“We all looked forward to seeing what we could accomplish this season as we anticipated fielding one of the most competitive lineups that I’ve had the privilege of coaching during my years at Charleston Catholic.’’
Even though no formal practices have been held for any SSAC sport in exactly one month — the girls state basketball tournament and boys regionals were shut down March 12 — Mehle has tried to keep his athletes occupied with workout schedules.
“We also send out daily conditioning plans to team members,’’ he said, “trying to keep everyone running and staying in shape just in case we get to play a partial season.’’
Most Kanawha Valley baseball players have pretty much been left to their own devices over the past month, which is made even more difficult since many outdoor recreation areas are off limits to avoid the potential spread of the virus.
Noah Cummings, a senior infielder at defending Class AAA champion St. Albans, said he’s been doing the best he can.
“It’s been really tough,’’ Cummings said. “I don’t have anywhere to go and work out and practice with all the fields being closed. I’ve just got to keep hitting in the garage and try to keep running, getting better. You have to show your heart.’’
Pierson said he receives a little family assist in such workout matters.
“I have a little place I go to every now and then,’’ Pierson said, “and it’s not too bad. Me and my brother hit some, we do some soft toss and he throws to me.’’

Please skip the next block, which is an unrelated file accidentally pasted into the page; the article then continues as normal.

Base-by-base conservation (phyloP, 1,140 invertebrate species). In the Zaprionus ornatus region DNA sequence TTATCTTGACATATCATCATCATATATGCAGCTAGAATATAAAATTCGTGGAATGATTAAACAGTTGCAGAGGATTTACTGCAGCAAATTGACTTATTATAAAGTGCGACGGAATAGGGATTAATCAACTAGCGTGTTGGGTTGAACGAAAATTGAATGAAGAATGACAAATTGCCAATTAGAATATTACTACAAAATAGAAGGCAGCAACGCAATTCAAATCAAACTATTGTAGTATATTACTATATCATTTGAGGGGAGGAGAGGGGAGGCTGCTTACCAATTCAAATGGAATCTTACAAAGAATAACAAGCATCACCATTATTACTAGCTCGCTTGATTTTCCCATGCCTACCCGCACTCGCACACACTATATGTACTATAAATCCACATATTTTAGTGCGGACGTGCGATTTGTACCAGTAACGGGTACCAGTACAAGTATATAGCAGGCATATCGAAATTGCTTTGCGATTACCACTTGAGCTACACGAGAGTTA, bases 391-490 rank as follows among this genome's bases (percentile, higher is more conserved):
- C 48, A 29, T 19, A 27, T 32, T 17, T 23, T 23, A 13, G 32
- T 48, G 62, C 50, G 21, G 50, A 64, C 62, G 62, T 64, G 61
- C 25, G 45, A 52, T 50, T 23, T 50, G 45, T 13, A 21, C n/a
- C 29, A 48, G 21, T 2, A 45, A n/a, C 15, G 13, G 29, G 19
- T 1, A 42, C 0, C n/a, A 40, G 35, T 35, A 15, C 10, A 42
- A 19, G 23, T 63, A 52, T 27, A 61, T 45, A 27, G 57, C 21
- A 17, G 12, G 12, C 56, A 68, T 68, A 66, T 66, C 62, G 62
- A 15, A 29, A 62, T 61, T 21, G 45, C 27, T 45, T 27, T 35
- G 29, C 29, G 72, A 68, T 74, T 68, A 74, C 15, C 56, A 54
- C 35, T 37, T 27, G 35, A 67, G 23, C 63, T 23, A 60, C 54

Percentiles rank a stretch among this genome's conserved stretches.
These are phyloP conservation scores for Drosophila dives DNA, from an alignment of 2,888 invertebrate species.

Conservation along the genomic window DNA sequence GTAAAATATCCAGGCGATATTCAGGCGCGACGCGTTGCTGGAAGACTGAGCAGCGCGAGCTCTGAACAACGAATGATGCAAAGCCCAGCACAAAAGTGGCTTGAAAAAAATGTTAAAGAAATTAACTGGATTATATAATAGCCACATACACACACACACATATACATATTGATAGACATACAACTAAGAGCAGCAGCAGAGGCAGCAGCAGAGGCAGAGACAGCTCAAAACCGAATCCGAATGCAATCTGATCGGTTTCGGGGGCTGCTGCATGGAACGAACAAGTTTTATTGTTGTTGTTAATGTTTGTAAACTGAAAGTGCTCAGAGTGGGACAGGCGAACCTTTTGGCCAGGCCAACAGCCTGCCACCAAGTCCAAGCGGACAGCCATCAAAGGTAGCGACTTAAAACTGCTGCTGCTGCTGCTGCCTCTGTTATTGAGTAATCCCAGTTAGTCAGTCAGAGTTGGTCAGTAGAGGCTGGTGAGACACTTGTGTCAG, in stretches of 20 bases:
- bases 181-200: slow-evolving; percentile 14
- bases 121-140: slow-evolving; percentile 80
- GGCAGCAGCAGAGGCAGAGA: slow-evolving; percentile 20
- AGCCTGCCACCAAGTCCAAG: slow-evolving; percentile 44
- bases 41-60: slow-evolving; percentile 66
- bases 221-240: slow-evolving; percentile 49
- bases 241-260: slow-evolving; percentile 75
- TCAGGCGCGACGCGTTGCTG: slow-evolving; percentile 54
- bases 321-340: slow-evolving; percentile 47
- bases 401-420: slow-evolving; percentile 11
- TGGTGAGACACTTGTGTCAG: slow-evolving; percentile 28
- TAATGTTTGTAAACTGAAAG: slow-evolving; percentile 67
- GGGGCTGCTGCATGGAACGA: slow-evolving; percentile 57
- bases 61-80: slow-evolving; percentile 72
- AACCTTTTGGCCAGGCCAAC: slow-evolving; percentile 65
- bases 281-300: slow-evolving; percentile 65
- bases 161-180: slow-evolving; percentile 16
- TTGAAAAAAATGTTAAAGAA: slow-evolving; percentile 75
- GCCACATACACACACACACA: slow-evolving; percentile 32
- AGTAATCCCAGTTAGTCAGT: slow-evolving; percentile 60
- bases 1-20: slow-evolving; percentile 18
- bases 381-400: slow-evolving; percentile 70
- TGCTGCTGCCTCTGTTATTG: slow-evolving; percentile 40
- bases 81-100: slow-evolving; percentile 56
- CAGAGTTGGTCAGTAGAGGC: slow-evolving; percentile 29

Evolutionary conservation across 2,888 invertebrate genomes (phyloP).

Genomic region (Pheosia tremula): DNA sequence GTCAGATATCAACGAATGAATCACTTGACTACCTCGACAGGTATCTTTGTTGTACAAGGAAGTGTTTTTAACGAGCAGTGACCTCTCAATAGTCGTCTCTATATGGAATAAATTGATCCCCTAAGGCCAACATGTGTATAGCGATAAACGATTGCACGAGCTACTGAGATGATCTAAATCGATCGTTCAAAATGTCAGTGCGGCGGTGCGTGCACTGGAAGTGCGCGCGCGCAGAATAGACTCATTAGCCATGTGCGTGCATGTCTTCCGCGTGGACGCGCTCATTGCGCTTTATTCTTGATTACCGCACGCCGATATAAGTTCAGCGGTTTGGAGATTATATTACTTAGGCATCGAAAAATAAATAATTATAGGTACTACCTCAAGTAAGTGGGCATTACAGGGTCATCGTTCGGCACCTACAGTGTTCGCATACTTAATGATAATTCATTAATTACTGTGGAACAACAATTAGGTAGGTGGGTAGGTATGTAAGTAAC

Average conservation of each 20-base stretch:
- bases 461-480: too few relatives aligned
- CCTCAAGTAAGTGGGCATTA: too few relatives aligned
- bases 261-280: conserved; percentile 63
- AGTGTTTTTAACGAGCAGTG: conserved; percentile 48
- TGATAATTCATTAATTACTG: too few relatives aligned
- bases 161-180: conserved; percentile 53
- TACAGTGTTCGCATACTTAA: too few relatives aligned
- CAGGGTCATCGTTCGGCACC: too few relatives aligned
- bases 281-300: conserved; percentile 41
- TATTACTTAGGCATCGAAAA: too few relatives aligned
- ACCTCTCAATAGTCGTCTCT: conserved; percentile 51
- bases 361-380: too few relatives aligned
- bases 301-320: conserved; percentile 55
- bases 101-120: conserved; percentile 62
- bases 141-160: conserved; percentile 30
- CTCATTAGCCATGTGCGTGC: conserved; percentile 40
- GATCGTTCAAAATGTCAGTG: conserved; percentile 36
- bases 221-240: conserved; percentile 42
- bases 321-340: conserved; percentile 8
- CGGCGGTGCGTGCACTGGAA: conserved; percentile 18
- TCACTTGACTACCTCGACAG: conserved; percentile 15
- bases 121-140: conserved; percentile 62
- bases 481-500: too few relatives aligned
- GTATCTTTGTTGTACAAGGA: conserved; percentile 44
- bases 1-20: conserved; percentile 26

Lewis said he’s keeping active exercise-wise, but not so much with baseball skills.
“I’ve been able to work out,’’ Lewis said. “I’ve got some equipment at home, so I’m keeping my body in shape. But other than that, I don’t have a net or anything so I’m not able to hit any baseballs. I take some dry swings, toss the ball around with my dad a little bit.’’
Cummings, another returning first-team All-Valley player who last year hit .406 with 50 RBIs, is headed to the baseball program at West Virginia State, so he’s also concerned with staying sharp for his debut at the next level.
“I won’t have any time to prepare for the college season,’’ he said. “I’m not getting a lot of reps in, and it’s really disappointing.’’
If his senior season at Hurricane is canceled, Lewis has tinkered with the thought of playing somewhere this summer, such as American Legion ball or another youth league, before he hangs up his cleats and goes on to college.
“If for some reason, we don’t get to go back to school,’’ Lewis said, “and things get cleared up, I might try to get a little summer ball in before I wrap it up. That’s the plan right now.’’
Mehle still holds out hope that the Irish can get back to Appalachian Power Park and earn a rematch with Moorefield in the state tournament. Catholic fell to the Yellow Jackets 4-2 in last year’s Class A finals. Like the Irish, Moorefield is loaded again with seven starters and two substitutes back from its 2019 squad.
“I told the players from Moorefield as we were leaving Power Park last June that we planned to see them in about 365 days,’’ Mehle said. “I knew it would be a challenge to make it back to the state tournament. I didn’t anticipate just how big a challenge it would be.’’